Everything I do is to try and fix what happened to my family when you ripped Daniel from us. Nothing is good enough. Graduating from university didn’t fill the hole. I did a Masters and it still wasn’t enough. I became a journalist, a knife crime advocate, someone whose voice is heard, who has a platform and still I don’t feel like my life is my own.
I am compelled to speak about knife crime, to help families like mine, to try and make sure that what happened to Daniel didn’t happen just to cause us pain. We can gain meaning through his death by making change.
It’s a constant, wearing pressure. I am so tired. I wish I could start again. I wish, when I read the news, my eyes aren’t automatically drawn to the story about the stabbing victim, however far down it’s buried on a page. I wish I didn’t immediately have to look up how old they were, where they were from, details about their family. I wish I didn’t feel this responsibility – like if I don’t follow this path, it’s on my shoulders if someone else loses their brother and feels this pain.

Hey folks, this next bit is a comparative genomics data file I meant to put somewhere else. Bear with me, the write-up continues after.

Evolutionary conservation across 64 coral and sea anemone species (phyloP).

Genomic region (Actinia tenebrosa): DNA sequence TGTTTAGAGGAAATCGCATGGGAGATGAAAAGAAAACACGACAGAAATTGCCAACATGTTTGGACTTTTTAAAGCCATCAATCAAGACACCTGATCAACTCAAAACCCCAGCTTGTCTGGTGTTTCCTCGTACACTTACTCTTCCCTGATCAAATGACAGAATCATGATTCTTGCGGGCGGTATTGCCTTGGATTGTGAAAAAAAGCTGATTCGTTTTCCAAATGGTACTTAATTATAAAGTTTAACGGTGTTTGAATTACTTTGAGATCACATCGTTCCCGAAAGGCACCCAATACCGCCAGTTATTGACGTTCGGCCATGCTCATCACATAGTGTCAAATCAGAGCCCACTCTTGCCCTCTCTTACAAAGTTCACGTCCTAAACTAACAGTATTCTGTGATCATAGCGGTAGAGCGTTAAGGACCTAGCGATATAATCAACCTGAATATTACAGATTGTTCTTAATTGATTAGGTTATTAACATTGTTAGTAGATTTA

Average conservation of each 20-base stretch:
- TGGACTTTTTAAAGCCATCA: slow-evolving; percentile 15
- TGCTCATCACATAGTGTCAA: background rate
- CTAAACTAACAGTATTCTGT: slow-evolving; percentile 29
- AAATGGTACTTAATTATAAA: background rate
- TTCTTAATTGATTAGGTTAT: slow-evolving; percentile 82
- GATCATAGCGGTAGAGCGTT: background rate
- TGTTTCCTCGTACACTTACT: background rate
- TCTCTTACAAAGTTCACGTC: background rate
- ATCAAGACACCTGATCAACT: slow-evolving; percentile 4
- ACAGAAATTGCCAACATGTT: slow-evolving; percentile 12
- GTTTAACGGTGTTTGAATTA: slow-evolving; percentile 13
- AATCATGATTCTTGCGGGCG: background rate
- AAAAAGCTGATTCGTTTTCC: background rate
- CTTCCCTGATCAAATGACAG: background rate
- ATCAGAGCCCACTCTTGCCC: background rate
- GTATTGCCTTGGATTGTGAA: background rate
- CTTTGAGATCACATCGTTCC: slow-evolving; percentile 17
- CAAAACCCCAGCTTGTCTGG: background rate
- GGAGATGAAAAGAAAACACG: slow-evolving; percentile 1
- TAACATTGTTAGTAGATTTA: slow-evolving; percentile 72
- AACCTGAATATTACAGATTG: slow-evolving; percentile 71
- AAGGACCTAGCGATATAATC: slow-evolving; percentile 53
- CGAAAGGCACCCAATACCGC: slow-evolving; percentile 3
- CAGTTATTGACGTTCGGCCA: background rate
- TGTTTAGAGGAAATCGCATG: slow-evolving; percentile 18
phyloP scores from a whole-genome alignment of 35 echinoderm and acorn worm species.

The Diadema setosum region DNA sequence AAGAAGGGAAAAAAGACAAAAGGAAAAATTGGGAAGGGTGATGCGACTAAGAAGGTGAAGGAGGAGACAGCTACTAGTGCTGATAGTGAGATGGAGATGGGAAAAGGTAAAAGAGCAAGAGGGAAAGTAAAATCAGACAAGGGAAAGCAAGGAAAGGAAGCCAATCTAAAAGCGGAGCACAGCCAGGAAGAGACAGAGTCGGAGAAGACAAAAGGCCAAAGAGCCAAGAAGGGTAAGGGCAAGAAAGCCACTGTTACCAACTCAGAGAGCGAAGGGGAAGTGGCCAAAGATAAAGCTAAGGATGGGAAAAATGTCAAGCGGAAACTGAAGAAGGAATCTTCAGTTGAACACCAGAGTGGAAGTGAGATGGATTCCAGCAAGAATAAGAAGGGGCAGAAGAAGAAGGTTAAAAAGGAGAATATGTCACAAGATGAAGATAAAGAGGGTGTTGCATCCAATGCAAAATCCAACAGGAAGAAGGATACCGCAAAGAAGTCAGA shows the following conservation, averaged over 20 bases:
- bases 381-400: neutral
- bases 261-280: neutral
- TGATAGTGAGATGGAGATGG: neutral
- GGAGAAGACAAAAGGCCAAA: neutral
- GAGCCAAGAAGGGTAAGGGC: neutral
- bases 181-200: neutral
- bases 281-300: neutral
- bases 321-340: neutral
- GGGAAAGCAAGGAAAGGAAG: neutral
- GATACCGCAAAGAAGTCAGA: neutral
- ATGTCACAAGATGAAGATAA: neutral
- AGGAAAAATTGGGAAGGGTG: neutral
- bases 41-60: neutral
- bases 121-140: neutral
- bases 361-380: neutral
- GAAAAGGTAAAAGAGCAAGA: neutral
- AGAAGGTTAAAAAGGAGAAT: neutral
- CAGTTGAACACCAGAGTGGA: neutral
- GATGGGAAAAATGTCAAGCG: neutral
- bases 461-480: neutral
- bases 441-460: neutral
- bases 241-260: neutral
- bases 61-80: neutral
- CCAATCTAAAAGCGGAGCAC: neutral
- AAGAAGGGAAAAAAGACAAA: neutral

I’m scared of losing people. Family, friends, my partner… I feel like I always have to be the best to them; best friend, best lover, best sister, because the best constantly wins and winning means not losing people you love. I can’t relax. If I argue with someone, it feels like a punishment. I don’t think, ‘We’ll get over it’, I think, ‘I have to fix this now’. My grandma once taught me to never go to sleep on an argument, but when I think about the idea of arguing with someone I love and going to sleep, it’s, ‘What if my mum wakes me up and tells me they’ve died too?’
I wish I could have known Daniel on his terms. Since he died, I’ve talked to his friends and hoarded the memories they gave me like precious gems. But they’re not mine. It’s not the way I was supposed to learn about my brother. It feels like a punishment, speaking to his mates. They talk about this amazing person with the infectious laugh, the in-jokes and little rituals they had. I only had Daniel for 11 years – some of them knew him for closer to two decades and better than I did in many ways. There’s a great pit of jealousy in my stomach thinking that they got to see him interact with the world in a way I never will.